Posts Tagged ‘French Politics’
New Low for Académie française.
I suppose any institution claiming to represent the heights of French culture that includes former French President and mediocrity Valéry Giscard d’Estaing (still, amazingly, alive, though it’s often hard to tell) lacks, shall we say, all credibility.
But the election of Alain Finkielkraut to the “immortals” has introduced a new low.
Finkielkraut occupys the same place in French philosophy and culture, as, say, Peter Hitchins.
He began with some, middlebrow, writings in the tradition of Emmanuel Levinas. He celebrated Jewish culture and sometimes offered penetrating insights into post-Shoah Jewish identity. Some may admire his stand on the break up of Yugoslavia, where he was beside himself against Serbia. Fewer, perhaps, would have admired his close friendship with Croat leader, and Holocaust denier, Franjo Tuđman.
In recent years Finkielkraut has been distinguished by a relentless hatred of anything he believes threatens French identity.
If anybody wants to distinguish left-republican secularism from what Finkielkraut’s critics call his « républicano-communautariste » it is easy to do.
He explicitly attacks multiculturalism from the right, offering only a tale of woe and decline faced with immigration and métissage (Mixing, cultural and ethnic). As one can imagine he has had the courage of those going with the grain of conservative prejudice to oppose “political correctness” – a term as wide as it is vacuous.
By contrast Jean-Luc Mélenchon has explicitly defended” ” métissage” as the basis for a new class unifying republican socialist left.
Over the last year Finkielkraut has become even more obsessed – were it possible – with “l’identité française”.
He complains that France is an “auberge espagnole” (a pejorative term, in this context, for a mixture of people living together) in which the ethnically true French dare not speak out. (L’Identité malheureuse, d’Alain Finkielkraut. 2013)
Despite the occasional exalted language Finkielkraut resembles a Peter Hitchins, or a French version of Nigel Farage.
It is with no surprise that we learn that his election to the Académie française met opposition. The columnist scraped in with 16 votes out of the 28 members of the august body.
France has a new Prime Minister, Manuel Valls, from the right-wing of the Socialist Party (Parti Socialiste).
Valls, who received a mere 5% in the party’s -primary’ to select a Presidential candidate , is known as a “social liberal”, with an authoritarian streak. Although he has progressive secularist views, and is a ferocious opponent of racists like Dieudonné, he has an illiberal streak. Valls is also accused of anti-Rom views amongst many other doubtful opinions.
He is one of the very few French politicians to refer to Tony Blair as an inspiration.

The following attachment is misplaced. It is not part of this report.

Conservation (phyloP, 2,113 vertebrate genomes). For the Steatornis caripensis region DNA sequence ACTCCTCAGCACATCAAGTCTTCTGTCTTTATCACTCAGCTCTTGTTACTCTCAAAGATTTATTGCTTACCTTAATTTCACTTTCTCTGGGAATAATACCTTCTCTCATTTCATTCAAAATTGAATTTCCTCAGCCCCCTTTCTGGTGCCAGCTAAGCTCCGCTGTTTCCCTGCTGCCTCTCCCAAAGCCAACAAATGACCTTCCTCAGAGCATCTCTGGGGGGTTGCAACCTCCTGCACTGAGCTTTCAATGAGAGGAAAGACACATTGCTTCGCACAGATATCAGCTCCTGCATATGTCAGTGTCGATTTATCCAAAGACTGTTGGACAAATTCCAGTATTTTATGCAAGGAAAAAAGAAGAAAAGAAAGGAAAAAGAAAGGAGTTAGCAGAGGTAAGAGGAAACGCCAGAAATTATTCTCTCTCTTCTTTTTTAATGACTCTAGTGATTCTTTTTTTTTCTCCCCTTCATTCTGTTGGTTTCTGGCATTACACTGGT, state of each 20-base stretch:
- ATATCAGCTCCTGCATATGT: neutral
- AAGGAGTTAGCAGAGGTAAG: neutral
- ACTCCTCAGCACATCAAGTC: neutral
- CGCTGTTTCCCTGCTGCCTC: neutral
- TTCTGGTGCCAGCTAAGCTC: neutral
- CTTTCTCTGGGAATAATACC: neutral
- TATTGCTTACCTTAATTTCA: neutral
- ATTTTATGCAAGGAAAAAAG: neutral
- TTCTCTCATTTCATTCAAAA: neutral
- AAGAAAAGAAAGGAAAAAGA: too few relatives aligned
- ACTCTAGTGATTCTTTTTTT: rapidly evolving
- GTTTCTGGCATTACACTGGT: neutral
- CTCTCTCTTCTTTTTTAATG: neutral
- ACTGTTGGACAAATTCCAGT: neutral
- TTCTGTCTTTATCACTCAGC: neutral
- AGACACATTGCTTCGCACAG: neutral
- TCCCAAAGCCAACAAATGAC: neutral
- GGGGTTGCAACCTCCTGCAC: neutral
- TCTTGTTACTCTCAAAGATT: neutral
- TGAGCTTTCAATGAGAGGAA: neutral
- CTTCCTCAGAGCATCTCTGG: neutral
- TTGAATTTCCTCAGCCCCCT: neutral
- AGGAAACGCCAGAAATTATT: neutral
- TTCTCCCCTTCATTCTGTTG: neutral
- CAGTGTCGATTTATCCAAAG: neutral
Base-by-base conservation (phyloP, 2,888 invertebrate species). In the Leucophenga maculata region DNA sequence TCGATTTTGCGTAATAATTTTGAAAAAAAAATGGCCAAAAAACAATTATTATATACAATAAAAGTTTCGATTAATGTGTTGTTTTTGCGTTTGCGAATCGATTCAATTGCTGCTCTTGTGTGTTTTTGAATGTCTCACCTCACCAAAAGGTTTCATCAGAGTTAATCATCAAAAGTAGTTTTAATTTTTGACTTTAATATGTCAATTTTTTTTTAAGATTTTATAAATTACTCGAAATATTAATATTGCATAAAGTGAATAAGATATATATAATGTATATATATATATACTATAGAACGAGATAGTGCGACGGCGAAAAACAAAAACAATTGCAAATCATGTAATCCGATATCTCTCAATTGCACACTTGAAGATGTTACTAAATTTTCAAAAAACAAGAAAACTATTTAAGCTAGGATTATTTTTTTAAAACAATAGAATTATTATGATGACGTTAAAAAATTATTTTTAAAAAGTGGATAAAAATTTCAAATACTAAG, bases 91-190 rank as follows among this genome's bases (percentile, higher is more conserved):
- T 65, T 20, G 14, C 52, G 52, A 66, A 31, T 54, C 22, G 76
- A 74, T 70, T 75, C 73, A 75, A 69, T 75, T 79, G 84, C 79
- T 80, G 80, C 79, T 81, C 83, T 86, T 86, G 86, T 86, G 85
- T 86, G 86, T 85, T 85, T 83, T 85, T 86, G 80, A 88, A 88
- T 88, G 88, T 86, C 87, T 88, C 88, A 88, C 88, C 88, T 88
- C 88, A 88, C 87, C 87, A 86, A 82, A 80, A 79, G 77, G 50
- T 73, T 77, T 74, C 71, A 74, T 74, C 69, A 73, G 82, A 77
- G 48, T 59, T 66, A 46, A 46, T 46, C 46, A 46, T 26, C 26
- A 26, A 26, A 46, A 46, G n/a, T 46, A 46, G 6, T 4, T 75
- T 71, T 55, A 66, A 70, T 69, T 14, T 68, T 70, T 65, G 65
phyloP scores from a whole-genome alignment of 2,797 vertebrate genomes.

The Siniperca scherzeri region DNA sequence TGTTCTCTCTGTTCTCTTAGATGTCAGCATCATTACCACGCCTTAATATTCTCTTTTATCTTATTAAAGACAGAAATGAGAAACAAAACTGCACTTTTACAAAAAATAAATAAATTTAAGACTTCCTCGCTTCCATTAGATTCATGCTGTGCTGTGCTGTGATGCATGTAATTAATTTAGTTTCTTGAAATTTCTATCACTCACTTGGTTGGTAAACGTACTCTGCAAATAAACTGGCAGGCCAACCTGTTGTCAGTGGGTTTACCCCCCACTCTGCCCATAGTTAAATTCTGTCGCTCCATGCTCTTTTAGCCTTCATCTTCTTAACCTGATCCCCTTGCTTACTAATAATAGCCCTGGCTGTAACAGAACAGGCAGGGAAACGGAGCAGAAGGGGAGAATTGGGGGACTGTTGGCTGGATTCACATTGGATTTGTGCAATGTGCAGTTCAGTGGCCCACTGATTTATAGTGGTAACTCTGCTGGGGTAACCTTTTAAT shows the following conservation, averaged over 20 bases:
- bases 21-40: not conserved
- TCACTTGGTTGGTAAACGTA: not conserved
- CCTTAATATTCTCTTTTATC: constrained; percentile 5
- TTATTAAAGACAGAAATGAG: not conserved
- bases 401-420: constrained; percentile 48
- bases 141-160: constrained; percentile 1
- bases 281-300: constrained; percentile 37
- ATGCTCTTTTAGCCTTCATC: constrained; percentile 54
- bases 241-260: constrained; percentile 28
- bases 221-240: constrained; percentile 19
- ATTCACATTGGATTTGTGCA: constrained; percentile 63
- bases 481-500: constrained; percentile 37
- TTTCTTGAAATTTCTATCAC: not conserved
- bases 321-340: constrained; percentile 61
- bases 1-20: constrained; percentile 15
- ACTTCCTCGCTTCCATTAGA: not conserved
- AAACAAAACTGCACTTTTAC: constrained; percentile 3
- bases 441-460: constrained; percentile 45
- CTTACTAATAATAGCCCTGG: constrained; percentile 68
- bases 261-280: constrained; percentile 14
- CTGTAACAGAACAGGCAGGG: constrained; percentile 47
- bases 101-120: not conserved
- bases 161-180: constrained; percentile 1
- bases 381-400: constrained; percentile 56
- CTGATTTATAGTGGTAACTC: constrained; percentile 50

Valls is sometimes known as a “Sarkozy of the Left”.
Notable in his Cabinet is the President’s former partner, Ségolène Royal, nominated as Minister of Ecology. On the left of the Socialists, Benoît Hamon, remains but is now Education Minister.
The French Greens (EELV) have broken their coalition with the Parti Socailiste and do not participate in the new government.
This is their declaration (adapted),
The ecologists take note of the will of the President of the Republic to learn from the the municipal elections. In particular, they note that the President of the Republic has announced an end to dependence of our country on oil and nuclear power .
However, we would have hoped for a real shift in direction. The existing budget guidelines remain unchallenged and it does not seem probable that likely that a large-scale transition to new forms of energy use corresponding to our wishes, is taking place.
The ecologists will support the government whenever it engages on the path of progress and ecology, but will oppose any changes which do not meet green criteria,.
Despite the proposals made by Manuel Valls, the conditions within the government do not exist for Europe Ecologie Les Verts participation. We will, nevertheless, be vigilant partners of the government, to make sure that such a (energy) transition occurs.
Emmanuelle Cosse, National Secretary of the Executive Board and EELV
This move has proved unpopular with their own supporters, 93% of EELV backers do not agree with the decision. (93%). Daniel Cohn-Bendit has denounced their change in direction.
Reports indicate that the party is in the middle of a massive row about this step.
To outsiders it would seem that making the “transition” to a Green energy policy the principal basis for a break with the government is odd.
It is certainly not a major concern of the European left.
The reference to the budget is also far from clear.
Are they against austerity or not?
We would suggest that the stormy relations between Valls and the Greens have a more obvious origin.
The Green leader Cécile Duflot has clashed with the new Prime Minister when she was Housing Minister, and cordially detests him. They clashed last year over her stand in favour of decriminalising cannabis.
The French media has not been slow to accuse Duflot of making a “personal” choice for the rest of her party, though how far her influence extends to the EELV as a whole remains in doubt.
Does this have wider implications?
Are European Greens finally breaking with the politics of austerity pursued by centre-left leaders like France’s President François Hollande?
This is far from certain.
France’s Greens are proud of winning the town of Grenoble, with the backing of the Parti de Gauche of Jean-Luc Mélenchon against the Socialists who were allied with…..the Parti Communiste Français…
More information on that from the Alternatifs Grenoble, enfin « une ville pour tous ! »